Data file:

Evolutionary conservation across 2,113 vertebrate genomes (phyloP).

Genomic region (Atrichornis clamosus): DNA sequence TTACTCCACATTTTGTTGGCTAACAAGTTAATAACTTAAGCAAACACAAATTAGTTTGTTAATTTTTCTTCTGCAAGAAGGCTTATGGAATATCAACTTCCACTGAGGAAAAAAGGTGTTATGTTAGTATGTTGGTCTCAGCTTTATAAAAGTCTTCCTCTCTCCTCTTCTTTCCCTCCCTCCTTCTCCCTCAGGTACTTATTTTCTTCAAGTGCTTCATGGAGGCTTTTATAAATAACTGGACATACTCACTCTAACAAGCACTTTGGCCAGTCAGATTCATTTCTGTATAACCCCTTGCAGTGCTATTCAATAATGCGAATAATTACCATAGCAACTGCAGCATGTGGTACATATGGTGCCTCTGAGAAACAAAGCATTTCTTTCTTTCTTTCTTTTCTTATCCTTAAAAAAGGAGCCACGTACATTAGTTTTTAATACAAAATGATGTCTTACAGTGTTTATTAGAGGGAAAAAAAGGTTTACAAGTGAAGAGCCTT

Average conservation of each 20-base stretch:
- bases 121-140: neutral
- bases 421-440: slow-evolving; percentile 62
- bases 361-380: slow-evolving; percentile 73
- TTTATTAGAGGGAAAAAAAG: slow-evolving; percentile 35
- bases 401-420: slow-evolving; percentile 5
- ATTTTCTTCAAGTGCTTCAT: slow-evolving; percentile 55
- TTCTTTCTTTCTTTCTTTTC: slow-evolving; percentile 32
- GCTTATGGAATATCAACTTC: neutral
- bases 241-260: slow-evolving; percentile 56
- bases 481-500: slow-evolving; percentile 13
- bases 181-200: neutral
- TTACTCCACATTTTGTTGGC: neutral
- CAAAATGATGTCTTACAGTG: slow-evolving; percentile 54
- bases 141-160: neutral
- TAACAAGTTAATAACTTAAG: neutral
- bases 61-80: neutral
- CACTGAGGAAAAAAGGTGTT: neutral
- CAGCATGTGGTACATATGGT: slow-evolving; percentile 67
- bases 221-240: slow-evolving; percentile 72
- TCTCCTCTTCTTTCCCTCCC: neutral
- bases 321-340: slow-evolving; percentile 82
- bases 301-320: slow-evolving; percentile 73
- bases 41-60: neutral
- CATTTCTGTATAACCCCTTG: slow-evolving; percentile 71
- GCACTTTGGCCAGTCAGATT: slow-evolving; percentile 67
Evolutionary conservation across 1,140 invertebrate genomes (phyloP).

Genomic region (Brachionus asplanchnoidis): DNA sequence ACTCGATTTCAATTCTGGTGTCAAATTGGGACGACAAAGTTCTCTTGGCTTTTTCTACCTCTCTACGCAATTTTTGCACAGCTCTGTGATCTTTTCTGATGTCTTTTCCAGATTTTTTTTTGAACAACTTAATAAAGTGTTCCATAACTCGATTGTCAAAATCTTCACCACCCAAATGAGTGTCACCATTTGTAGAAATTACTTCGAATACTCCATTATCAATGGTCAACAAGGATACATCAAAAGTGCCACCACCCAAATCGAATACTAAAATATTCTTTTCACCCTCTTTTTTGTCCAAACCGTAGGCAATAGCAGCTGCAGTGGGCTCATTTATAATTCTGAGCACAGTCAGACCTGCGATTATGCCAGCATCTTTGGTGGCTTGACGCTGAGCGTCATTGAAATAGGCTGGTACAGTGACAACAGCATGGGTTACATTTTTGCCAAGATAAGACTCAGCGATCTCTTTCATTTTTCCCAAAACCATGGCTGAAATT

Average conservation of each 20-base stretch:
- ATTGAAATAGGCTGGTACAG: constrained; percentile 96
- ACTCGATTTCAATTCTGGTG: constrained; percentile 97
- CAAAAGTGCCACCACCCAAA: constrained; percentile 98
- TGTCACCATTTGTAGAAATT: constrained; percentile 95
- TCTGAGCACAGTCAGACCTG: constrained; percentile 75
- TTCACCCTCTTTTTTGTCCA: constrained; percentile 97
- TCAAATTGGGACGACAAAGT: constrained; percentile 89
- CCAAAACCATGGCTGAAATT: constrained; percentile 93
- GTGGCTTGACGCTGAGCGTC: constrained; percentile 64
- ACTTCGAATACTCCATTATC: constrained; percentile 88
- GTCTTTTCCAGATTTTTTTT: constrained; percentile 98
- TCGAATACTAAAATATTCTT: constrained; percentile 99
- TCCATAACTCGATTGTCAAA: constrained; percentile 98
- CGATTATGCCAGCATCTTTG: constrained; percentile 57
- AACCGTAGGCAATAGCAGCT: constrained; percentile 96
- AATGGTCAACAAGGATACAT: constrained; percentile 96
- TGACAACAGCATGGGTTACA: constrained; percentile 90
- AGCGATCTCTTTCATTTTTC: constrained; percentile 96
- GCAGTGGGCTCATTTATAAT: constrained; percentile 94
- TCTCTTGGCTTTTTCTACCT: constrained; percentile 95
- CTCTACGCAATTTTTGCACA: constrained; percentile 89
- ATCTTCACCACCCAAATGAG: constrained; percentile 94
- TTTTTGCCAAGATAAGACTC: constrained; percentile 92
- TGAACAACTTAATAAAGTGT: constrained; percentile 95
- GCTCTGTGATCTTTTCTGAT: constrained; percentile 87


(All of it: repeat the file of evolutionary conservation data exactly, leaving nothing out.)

Evolutionary conservation across 2,113 vertebrate genomes (phyloP).

Genomic region (Atrichornis clamosus): DNA sequence TTACTCCACATTTTGTTGGCTAACAAGTTAATAACTTAAGCAAACACAAATTAGTTTGTTAATTTTTCTTCTGCAAGAAGGCTTATGGAATATCAACTTCCACTGAGGAAAAAAGGTGTTATGTTAGTATGTTGGTCTCAGCTTTATAAAAGTCTTCCTCTCTCCTCTTCTTTCCCTCCCTCCTTCTCCCTCAGGTACTTATTTTCTTCAAGTGCTTCATGGAGGCTTTTATAAATAACTGGACATACTCACTCTAACAAGCACTTTGGCCAGTCAGATTCATTTCTGTATAACCCCTTGCAGTGCTATTCAATAATGCGAATAATTACCATAGCAACTGCAGCATGTGGTACATATGGTGCCTCTGAGAAACAAAGCATTTCTTTCTTTCTTTCTTTTCTTATCCTTAAAAAAGGAGCCACGTACATTAGTTTTTAATACAAAATGATGTCTTACAGTGTTTATTAGAGGGAAAAAAAGGTTTACAAGTGAAGAGCCTT

Average conservation of each 20-base stretch:
- bases 121-140: neutral
- bases 421-440: slow-evolving; percentile 62
- bases 361-380: slow-evolving; percentile 73
- TTTATTAGAGGGAAAAAAAG: slow-evolving; percentile 35
- bases 401-420: slow-evolving; percentile 5
- ATTTTCTTCAAGTGCTTCAT: slow-evolving; percentile 55
- TTCTTTCTTTCTTTCTTTTC: slow-evolving; percentile 32
- GCTTATGGAATATCAACTTC: neutral
- bases 241-260: slow-evolving; percentile 56
- bases 481-500: slow-evolving; percentile 13
- bases 181-200: neutral
- TTACTCCACATTTTGTTGGC: neutral
- CAAAATGATGTCTTACAGTG: slow-evolving; percentile 54
- bases 141-160: neutral
- TAACAAGTTAATAACTTAAG: neutral
- bases 61-80: neutral
- CACTGAGGAAAAAAGGTGTT: neutral
- CAGCATGTGGTACATATGGT: slow-evolving; percentile 67
- bases 221-240: slow-evolving; percentile 72
- TCTCCTCTTCTTTCCCTCCC: neutral
- bases 321-340: slow-evolving; percentile 82
- bases 301-320: slow-evolving; percentile 73
- bases 41-60: neutral
- CATTTCTGTATAACCCCTTG: slow-evolving; percentile 71
- GCACTTTGGCCAGTCAGATT: slow-evolving; percentile 67
Evolutionary conservation across 1,140 invertebrate genomes (phyloP).

Genomic region (Brachionus asplanchnoidis): DNA sequence ACTCGATTTCAATTCTGGTGTCAAATTGGGACGACAAAGTTCTCTTGGCTTTTTCTACCTCTCTACGCAATTTTTGCACAGCTCTGTGATCTTTTCTGATGTCTTTTCCAGATTTTTTTTTGAACAACTTAATAAAGTGTTCCATAACTCGATTGTCAAAATCTTCACCACCCAAATGAGTGTCACCATTTGTAGAAATTACTTCGAATACTCCATTATCAATGGTCAACAAGGATACATCAAAAGTGCCACCACCCAAATCGAATACTAAAATATTCTTTTCACCCTCTTTTTTGTCCAAACCGTAGGCAATAGCAGCTGCAGTGGGCTCATTTATAATTCTGAGCACAGTCAGACCTGCGATTATGCCAGCATCTTTGGTGGCTTGACGCTGAGCGTCATTGAAATAGGCTGGTACAGTGACAACAGCATGGGTTACATTTTTGCCAAGATAAGACTCAGCGATCTCTTTCATTTTTCCCAAAACCATGGCTGAAATT

Average conservation of each 20-base stretch:
- ATTGAAATAGGCTGGTACAG: constrained; percentile 96
- ACTCGATTTCAATTCTGGTG: constrained; percentile 97
- CAAAAGTGCCACCACCCAAA: constrained; percentile 98
- TGTCACCATTTGTAGAAATT: constrained; percentile 95
- TCTGAGCACAGTCAGACCTG: constrained; percentile 75
- TTCACCCTCTTTTTTGTCCA: constrained; percentile 97
- TCAAATTGGGACGACAAAGT: constrained; percentile 89
- CCAAAACCATGGCTGAAATT: constrained; percentile 93
- GTGGCTTGACGCTGAGCGTC: constrained; percentile 64
- ACTTCGAATACTCCATTATC: constrained; percentile 88
- GTCTTTTCCAGATTTTTTTT: constrained; percentile 98
- TCGAATACTAAAATATTCTT: constrained; percentile 99
- TCCATAACTCGATTGTCAAA: constrained; percentile 98
- CGATTATGCCAGCATCTTTG: constrained; percentile 57
- AACCGTAGGCAATAGCAGCT: constrained; percentile 96
- AATGGTCAACAAGGATACAT: constrained; percentile 96
- TGACAACAGCATGGGTTACA: constrained; percentile 90
- AGCGATCTCTTTCATTTTTC: constrained; percentile 96
- GCAGTGGGCTCATTTATAAT: constrained; percentile 94
- TCTCTTGGCTTTTTCTACCT: constrained; percentile 95
- CTCTACGCAATTTTTGCACA: constrained; percentile 89
- ATCTTCACCACCCAAATGAG: constrained; percentile 94
- TTTTTGCCAAGATAAGACTC: constrained; percentile 92
- TGAACAACTTAATAAAGTGT: constrained; percentile 95
- GCTCTGTGATCTTTTCTGAT: constrained; percentile 87